led and wounded.
His loss, two killed and three wounded. R. E. Lee, General. Hon. J. A. Seddon, Secretary of War.
This telegram was published the next day and was seen by General Grant, as newspapers were regularly exchanged between the lines.
It informed him of the status of my command.
It was the first public official notice of me by General Lee since General Grant came to Virginia.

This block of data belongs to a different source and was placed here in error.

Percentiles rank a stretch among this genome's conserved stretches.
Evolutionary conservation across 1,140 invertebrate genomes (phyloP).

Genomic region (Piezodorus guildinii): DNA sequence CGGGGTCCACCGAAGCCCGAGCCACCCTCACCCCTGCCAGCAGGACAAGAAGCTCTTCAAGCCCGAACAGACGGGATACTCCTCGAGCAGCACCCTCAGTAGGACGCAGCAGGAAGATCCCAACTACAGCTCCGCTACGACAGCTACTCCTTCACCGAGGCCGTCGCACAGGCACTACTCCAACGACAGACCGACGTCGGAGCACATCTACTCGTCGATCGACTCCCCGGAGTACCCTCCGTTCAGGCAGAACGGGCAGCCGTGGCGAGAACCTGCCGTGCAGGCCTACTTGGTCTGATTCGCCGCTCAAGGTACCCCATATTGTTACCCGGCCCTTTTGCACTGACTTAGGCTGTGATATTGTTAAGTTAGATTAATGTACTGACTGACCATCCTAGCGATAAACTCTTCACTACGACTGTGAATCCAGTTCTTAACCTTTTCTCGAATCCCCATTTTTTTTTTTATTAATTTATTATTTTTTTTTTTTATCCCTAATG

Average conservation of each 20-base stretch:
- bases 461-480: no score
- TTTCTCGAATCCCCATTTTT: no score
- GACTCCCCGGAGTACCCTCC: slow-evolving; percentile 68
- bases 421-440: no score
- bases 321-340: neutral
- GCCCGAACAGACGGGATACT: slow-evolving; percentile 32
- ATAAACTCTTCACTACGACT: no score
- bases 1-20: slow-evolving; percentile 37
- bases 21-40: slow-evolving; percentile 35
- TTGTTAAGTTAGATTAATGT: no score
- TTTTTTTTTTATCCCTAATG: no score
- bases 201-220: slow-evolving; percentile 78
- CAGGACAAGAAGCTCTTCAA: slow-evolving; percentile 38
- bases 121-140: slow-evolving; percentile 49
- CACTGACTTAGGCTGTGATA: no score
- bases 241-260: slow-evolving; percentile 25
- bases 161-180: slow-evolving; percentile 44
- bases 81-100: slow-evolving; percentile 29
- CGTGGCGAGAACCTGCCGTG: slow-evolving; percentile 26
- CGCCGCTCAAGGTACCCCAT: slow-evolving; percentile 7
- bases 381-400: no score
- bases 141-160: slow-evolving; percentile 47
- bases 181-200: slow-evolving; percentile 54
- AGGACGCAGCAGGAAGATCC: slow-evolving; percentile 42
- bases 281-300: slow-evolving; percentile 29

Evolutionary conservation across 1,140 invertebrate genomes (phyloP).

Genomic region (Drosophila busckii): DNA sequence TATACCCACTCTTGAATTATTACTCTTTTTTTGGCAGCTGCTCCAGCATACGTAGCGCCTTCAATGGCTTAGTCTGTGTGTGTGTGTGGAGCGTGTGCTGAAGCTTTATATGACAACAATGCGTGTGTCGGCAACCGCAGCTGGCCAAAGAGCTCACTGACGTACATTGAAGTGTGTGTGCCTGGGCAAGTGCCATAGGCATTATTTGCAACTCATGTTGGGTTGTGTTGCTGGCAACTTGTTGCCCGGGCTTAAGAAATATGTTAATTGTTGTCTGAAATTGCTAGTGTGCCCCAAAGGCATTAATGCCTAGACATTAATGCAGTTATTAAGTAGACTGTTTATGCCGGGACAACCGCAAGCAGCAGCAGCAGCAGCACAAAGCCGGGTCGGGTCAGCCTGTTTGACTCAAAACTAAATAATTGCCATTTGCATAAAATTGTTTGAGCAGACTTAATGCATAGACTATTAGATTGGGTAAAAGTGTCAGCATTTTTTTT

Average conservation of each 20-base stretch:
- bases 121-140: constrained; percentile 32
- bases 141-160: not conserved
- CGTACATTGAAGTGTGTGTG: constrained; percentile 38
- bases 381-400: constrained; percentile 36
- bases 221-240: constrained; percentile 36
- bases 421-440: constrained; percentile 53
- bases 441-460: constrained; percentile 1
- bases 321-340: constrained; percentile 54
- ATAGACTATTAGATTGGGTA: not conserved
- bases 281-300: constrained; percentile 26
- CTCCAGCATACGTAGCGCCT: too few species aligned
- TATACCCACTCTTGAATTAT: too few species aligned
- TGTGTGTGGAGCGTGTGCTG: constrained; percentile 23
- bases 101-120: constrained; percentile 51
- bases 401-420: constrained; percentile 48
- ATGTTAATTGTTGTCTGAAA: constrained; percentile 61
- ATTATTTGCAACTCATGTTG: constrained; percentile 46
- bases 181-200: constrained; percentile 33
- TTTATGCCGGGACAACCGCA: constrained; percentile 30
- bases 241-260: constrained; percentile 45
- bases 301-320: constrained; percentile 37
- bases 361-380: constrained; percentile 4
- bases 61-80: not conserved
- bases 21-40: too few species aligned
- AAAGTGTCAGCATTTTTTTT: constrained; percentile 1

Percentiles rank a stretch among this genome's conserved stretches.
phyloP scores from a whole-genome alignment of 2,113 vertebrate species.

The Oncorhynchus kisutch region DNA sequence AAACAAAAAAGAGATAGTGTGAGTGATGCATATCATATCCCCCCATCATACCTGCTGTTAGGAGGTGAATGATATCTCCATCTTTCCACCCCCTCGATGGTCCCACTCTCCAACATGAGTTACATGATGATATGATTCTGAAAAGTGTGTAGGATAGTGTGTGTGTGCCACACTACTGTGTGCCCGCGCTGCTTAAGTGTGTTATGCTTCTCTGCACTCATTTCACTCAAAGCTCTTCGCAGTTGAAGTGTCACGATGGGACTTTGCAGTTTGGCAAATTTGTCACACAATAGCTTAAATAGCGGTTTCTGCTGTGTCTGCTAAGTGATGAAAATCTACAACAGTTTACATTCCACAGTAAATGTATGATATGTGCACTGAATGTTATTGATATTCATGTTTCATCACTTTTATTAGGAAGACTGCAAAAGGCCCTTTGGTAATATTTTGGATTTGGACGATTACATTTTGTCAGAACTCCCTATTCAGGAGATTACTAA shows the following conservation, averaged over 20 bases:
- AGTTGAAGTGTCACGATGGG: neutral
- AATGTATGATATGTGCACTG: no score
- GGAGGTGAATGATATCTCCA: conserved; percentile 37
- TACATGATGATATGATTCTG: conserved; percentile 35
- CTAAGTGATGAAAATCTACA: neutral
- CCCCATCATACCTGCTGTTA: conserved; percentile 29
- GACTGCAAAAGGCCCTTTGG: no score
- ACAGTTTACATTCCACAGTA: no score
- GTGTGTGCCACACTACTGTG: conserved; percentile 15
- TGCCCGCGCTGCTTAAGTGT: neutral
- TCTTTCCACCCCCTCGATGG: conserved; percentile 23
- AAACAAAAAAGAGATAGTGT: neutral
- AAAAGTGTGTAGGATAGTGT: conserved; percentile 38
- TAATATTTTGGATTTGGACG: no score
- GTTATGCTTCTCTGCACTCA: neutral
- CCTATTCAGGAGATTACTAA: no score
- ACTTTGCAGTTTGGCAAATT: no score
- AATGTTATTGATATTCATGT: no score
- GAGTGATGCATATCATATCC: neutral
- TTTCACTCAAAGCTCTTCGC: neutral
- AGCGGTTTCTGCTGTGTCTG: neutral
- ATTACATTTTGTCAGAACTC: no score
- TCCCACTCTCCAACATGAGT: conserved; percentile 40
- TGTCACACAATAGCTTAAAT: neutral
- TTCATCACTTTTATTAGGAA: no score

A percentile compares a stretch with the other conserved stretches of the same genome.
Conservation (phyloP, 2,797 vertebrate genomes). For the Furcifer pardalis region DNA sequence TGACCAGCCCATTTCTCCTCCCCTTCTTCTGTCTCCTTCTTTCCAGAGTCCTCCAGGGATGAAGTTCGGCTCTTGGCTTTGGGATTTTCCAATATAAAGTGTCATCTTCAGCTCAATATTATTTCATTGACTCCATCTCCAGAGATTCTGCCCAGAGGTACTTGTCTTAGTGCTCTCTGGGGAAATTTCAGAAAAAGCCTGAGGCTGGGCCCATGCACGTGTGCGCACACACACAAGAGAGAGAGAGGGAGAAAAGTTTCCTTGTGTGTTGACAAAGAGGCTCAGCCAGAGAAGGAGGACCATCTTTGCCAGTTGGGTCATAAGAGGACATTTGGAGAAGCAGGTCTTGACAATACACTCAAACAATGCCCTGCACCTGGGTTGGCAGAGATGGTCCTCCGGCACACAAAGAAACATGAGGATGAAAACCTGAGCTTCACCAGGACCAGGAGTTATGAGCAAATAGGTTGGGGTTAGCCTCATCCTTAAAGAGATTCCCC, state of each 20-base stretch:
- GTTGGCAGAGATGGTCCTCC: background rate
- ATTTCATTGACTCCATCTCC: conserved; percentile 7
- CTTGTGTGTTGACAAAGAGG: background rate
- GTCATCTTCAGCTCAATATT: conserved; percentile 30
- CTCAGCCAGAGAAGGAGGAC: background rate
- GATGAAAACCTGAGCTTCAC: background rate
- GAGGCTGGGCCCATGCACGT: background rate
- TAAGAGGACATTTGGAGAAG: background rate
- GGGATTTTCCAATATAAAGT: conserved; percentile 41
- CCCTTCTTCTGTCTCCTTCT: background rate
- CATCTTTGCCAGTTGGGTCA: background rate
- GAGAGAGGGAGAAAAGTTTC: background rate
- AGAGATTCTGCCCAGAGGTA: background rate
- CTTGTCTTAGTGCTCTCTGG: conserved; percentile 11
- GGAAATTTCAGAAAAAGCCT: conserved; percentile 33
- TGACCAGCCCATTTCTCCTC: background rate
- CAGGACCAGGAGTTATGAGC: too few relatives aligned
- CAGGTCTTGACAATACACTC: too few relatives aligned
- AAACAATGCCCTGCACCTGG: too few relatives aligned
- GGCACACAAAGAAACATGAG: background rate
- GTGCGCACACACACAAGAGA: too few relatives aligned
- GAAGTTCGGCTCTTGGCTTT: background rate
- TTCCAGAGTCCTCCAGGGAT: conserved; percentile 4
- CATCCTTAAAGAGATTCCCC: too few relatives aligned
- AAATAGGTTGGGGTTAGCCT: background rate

The Berryville raid was the first I ever reported to him by telegraph.
The dispatch was sent by John Manson out to Gordonsville, and from there wired to headquarters.
The news was sent in haste because I knew General Lee's anxiety about the movement up the Valley, and that it would relieve him to hear that a blow had been struck.
His dispatch to the War Department shows the importance he attached to it. He saw the effect it would have on Sheridan.
It is a mystery Sheridan does not explain why he stopped talking about hanging my men. It was not because their manners had improved, or that they